I have no problem with bloggers and influencers been gifted items.  I know how bloody hard they work and they deserve every freebie they receive.  What I do have a problem with is brands who push staged, planted and inauthentic campaigns.

I hadn’t planned on writing yet another post about the Dior Saddle bag (catch my first post about it HERE) but I wanted to address the controversy surrounding it.  As a luxury fashion lover and shopper I finally felt compelled to add my two cents.

The Saddle bag officially launched on Thursday 19th July amongst a wave of blogger controversy.  All day Instagram feeds were awash with images of high profile influencers touting their saddle bag and declaring their love for them.  It didn’t take a lot of detective work to realise Dior had manufactured an undeclared social media campaign.

It turns out Dior had gifted a bag to 100 influencers with the caveat they were “planning a huge digital moment on 19th July” and requested each influencer post images of their bag on launch day.  The problem came when only a small handful of bloggers declared the bag as gifted and only one blogger (Veronica Ferraro) labelled it as an ad.

I have no problem with bloggers and influencers been gifted items.  I know how bloody hard they work and they deserve every freebie they receive.  What I do have a problem with is brands who push staged, planted and inauthentic campaigns.  My issue is Dior tried to manufacture the Saddle as this year’s “it” bag via simulated means and ultimately, their end goal was to showcase how in-demand this bag is.  However, in reality it was all staged and faked.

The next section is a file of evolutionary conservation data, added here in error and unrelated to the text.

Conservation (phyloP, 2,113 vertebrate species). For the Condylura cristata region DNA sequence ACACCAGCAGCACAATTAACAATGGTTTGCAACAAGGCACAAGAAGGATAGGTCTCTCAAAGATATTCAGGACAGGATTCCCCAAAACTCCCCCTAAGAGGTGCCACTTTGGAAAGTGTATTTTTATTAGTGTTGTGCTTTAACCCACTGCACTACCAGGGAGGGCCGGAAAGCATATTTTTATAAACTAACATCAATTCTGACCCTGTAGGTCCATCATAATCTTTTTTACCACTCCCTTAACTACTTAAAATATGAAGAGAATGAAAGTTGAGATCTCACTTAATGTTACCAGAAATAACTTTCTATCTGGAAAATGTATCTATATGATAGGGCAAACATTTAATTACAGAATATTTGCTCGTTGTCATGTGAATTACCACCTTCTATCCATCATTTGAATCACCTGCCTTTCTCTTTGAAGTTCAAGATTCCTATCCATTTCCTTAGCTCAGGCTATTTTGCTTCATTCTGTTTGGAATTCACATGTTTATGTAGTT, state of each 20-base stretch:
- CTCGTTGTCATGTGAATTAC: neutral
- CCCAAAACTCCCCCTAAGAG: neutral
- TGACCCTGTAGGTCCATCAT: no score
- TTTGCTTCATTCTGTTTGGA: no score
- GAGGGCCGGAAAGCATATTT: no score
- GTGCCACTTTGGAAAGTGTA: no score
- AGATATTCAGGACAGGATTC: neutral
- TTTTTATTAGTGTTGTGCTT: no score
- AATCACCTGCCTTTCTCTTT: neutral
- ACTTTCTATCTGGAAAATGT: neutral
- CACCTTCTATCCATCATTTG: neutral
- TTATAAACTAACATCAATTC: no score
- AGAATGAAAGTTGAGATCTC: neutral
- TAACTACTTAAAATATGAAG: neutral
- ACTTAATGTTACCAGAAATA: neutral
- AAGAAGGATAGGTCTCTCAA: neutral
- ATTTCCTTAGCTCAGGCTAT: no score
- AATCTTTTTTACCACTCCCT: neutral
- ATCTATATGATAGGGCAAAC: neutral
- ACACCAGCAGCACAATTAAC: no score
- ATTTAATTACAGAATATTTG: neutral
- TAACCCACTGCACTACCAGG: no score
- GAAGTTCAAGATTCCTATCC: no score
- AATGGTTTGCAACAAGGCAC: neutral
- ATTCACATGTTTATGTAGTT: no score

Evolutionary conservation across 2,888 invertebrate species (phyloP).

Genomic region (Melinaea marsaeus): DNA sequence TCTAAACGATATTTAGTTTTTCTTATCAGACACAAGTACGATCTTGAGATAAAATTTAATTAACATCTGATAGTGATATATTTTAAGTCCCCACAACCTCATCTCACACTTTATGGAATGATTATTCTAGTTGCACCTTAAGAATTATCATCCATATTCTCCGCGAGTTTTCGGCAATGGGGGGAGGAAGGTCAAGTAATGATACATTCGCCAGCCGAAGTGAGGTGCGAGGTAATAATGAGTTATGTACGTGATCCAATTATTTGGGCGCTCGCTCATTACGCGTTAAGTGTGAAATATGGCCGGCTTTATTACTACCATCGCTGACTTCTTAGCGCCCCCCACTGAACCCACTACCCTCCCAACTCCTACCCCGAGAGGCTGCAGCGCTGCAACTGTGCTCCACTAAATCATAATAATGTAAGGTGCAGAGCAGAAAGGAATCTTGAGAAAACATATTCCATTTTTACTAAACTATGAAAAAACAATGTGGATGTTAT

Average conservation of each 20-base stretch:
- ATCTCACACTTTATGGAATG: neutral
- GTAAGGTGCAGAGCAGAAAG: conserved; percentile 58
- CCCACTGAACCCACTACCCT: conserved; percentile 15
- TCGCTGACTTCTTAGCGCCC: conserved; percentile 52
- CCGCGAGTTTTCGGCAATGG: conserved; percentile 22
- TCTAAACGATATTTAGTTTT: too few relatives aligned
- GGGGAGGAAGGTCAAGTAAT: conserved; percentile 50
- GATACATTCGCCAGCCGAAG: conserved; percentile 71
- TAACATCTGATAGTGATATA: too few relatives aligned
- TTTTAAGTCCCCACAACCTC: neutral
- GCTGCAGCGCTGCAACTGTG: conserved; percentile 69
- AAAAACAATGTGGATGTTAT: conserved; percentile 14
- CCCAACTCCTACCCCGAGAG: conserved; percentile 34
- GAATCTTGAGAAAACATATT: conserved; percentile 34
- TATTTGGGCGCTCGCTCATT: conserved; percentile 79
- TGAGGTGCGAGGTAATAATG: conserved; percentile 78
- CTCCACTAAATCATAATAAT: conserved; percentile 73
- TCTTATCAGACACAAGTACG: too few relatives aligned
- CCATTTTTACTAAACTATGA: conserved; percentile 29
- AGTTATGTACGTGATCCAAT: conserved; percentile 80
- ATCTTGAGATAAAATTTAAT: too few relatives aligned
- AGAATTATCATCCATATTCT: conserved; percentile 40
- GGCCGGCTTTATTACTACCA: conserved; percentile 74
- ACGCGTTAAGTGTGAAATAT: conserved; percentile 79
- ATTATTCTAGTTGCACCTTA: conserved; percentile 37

I’m not naive, I understand how advertising works and that we’re all susceptible to a good marketing campaign.  However, when doing an influencer campaign, I strongly believe authenticity is key.  There is and always should be a distinct difference between an influencer and a model.  In this case, Dior took advantage of the trust consumers put in these individuals and tried to use it to their advantage.

A blogger absolutely has a responsibility to keep tabs on the campaigns they accept and declare them responsibly.  However, brands the size of Dior shouldn’t be pushing these sorts of campaigns in the first place.  If I was Dior, I’d have gifted the bag without any strings attached.  This way, if the influencer uses the bag, it is natural and genuine.

When it came to the Saddle bag I never advised buying one from the new collection.  If you caught my first post about the return of this bag (read it HERE) you’ll know I recommended buying a vintage one from the 1990s rather than splashing out on a new one.   I would still advise doing this if you can find an inexpensive one for £200-£300.

FYI my pink one is vintage and I purchased a new strap from Dior so I could wear it cross body.

As a result of this campaign, I would now also strongly advise exercising caution when getting absorbed in any hype around around Dior products because chances are it’s all manufactured!  Just make sure you buy something for the right reasons, e.g. because you love it rather than because it’s a “hot” item.

Don’t forget you can also keep up with me on Instagram @thatnewdress, Twitter @thatnewdress, Bloglovin That New Dress, Snapchat thatnewdress and Depop @dominiquew.

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Don’t forget you can also keep up with me on Instagram @thatnewdress, Twitter @thatnewdress, Bloglovin That New Dress and Snapchat thatnewdress.

Please note this post contains affiliate links. This does not affect you, the consumer, in the slightest. It simply means the retailer provides a small percentage of the sale to the individual who influenced the sale.

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